Bone health concerns everyone.
Some common health conditions contribute to low bone density. These include:
• Anyone on bed rest exceeding several days
• Chronic obstructive pulmonary disease
• Parkinson’s disease
• Cystic Fibrosis
• Cancer (especially when the reproductive organs are involved)
• Ankylosing spondilitis
• Down’s Syndrome
We tend to take our health and healthy bones for granted. Although a large percentage of senior women have low bone density and are at an elevated risk of fracture, both men and women have to take care of their bones.
The sooner you start, the better it is for your skeleton. Strong bones reduce the risk of fractures in the future.
There is a growing preference for more natural ways to strengthen bones rather than using pharmaceuticals. Physiotherapy can play an important role in the prevention and management of osteoporosis.
Physiotherapists are trained to assess a person’s needs and identify an exercise program that is both effective and safe for the treatment and management of osteoporosis. We have the knowledge, training and skills to address this important and growing need.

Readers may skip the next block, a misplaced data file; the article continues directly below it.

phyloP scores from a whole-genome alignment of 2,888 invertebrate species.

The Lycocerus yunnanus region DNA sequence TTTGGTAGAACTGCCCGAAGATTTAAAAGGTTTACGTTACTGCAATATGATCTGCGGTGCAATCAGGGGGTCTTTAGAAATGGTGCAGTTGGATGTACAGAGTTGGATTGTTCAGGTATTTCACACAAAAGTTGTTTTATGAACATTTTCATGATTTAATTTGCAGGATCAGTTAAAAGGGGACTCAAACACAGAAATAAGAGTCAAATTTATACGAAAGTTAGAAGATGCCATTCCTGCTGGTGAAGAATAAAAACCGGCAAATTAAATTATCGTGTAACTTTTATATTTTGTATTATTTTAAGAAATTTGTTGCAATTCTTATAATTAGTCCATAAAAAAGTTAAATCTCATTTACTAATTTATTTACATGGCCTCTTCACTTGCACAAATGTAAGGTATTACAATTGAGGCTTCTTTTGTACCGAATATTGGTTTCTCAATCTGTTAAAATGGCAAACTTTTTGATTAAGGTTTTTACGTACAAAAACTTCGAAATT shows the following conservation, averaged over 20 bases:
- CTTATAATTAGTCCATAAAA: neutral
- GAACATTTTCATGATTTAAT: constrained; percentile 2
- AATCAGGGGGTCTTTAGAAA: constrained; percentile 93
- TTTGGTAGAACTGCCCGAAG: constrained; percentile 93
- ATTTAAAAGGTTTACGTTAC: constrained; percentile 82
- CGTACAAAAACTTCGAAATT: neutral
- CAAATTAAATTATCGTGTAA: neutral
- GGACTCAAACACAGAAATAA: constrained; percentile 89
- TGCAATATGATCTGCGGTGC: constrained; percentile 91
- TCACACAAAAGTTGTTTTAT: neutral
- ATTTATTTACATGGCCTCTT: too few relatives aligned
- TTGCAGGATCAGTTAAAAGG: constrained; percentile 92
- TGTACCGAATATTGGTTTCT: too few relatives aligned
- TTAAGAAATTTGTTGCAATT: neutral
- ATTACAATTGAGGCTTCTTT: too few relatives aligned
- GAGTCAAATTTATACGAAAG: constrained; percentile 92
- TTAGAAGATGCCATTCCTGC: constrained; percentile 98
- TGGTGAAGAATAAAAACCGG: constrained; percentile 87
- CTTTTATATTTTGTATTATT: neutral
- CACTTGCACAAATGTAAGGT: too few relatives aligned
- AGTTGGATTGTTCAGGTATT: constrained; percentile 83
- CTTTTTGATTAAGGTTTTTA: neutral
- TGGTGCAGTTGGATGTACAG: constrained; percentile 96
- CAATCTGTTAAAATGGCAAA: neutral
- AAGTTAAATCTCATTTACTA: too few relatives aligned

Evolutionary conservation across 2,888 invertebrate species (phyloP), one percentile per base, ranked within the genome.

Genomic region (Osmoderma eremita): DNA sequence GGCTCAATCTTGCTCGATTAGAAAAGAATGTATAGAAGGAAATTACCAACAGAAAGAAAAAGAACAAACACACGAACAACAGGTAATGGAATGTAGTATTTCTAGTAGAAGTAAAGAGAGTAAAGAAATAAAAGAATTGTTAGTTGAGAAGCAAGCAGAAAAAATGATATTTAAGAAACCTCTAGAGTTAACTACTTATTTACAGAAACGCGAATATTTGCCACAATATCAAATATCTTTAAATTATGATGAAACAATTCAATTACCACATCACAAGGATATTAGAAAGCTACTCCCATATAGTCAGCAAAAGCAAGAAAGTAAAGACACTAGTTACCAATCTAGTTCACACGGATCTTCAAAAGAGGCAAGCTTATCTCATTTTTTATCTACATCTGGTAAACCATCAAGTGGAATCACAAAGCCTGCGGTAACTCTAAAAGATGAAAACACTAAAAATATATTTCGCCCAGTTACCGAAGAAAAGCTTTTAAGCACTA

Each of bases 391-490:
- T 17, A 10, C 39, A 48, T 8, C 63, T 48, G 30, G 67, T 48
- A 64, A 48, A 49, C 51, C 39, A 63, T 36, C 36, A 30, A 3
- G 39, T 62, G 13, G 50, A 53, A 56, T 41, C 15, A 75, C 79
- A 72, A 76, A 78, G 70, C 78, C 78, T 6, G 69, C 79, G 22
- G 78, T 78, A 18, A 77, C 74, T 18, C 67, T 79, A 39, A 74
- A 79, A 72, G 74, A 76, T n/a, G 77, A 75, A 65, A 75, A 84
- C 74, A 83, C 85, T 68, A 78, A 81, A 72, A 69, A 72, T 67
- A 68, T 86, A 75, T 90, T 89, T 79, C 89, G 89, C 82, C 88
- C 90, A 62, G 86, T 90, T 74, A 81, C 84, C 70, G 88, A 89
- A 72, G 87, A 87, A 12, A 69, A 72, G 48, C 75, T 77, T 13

An exercise program can increase bone strength. However, some exercises increase the possibility of a vertebral fracture. It is important to get the right guidance and education. This is where a Physiotherapist can guide you safely through your program. Physiotherapy can help you improve the health of your bones.
Physiotherapy intervention includes, but is not limited to, some of the following:
• Optimizing posture and body alignment (especially important before we start to load the body through strength training)
• Core stabilization
• Breathing technique
• Safety tips for exercising
• Reviewing all aspects of daily activities that can place the spine at risk
• Safe and effective flexibility exercises
• Safe and effective core strengthening exercises
• Individualized strength training that incorporates all the elements needed to stimulate bones
• Balance training and fall prevention
• Cardiovascular recommendations based on your fracture risk
Exercise in the water can be very beneficial. The resistance of the water helps strengthen muscles and it is safe even when balance is an issue.
by Erna Stassen (originally appeared on www.focusonhealth.ca)